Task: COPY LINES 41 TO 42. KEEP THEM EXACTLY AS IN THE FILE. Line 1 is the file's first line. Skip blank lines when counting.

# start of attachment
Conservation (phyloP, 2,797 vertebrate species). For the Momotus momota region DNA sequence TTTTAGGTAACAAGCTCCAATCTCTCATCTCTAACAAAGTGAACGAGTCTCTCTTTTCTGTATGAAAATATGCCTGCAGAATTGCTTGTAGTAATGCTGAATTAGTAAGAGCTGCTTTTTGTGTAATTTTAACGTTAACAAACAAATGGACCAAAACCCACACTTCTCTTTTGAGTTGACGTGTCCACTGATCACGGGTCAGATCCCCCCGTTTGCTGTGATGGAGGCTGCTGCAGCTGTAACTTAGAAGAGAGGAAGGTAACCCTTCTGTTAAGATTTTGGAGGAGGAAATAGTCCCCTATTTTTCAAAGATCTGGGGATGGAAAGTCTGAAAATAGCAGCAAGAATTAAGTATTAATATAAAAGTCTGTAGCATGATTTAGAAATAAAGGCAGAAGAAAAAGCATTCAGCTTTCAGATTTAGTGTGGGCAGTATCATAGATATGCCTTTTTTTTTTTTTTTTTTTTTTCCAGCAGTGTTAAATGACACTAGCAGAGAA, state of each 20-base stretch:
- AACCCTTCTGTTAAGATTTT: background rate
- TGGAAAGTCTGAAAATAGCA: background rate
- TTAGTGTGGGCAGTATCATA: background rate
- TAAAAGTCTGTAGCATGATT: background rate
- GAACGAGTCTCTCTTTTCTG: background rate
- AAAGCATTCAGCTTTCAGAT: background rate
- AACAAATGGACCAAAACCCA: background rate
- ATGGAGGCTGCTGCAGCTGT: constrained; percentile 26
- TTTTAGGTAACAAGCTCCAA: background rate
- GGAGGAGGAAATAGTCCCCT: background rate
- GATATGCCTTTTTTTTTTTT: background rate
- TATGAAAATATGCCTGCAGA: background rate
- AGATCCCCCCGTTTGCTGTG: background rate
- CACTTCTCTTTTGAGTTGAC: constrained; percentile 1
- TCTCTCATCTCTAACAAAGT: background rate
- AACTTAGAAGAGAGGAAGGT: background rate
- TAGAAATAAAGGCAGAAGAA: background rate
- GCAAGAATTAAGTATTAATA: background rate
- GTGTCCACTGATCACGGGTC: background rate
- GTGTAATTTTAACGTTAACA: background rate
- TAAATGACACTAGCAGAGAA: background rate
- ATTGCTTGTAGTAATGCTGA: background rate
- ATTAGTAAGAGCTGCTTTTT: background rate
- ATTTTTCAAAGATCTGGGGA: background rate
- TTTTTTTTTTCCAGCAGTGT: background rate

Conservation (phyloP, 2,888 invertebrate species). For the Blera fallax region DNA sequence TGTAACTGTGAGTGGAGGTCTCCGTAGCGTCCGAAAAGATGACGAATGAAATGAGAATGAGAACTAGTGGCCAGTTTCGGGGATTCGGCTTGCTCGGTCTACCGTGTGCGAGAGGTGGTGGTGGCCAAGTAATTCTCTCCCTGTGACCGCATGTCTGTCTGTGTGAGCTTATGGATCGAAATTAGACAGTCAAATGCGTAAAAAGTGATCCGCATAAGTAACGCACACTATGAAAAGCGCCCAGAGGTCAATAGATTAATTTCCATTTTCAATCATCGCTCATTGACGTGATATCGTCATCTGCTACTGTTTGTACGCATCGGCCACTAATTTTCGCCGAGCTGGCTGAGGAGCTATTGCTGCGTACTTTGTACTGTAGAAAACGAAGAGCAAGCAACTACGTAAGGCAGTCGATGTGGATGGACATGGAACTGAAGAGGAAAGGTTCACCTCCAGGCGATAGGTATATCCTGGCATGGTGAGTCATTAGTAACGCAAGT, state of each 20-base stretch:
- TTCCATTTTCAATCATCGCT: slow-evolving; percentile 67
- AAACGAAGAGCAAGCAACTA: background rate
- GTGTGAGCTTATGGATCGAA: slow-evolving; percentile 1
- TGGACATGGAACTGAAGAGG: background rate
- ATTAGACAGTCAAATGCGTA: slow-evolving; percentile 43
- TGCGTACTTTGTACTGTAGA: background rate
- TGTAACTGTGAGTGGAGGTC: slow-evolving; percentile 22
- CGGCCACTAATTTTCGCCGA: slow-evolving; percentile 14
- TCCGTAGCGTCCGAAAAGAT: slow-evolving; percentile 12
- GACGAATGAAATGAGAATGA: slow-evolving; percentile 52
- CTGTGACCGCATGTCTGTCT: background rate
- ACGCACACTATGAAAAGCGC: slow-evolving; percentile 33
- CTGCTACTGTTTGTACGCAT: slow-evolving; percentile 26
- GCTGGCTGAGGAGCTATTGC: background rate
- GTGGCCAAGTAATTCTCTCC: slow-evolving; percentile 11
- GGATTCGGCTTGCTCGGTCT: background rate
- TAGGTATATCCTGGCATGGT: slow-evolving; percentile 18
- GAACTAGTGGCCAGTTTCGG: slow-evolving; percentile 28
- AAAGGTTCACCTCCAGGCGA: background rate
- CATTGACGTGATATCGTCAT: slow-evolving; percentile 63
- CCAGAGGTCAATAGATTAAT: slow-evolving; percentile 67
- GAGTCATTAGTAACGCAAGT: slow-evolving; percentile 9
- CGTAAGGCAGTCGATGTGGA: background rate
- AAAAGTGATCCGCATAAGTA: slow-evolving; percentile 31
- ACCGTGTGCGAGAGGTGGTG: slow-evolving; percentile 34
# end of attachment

- GCTGGCTGAGGAGCTATTGC: background rate
- GTGGCCAAGTAATTCTCTCC: slow-evolving; percentile 11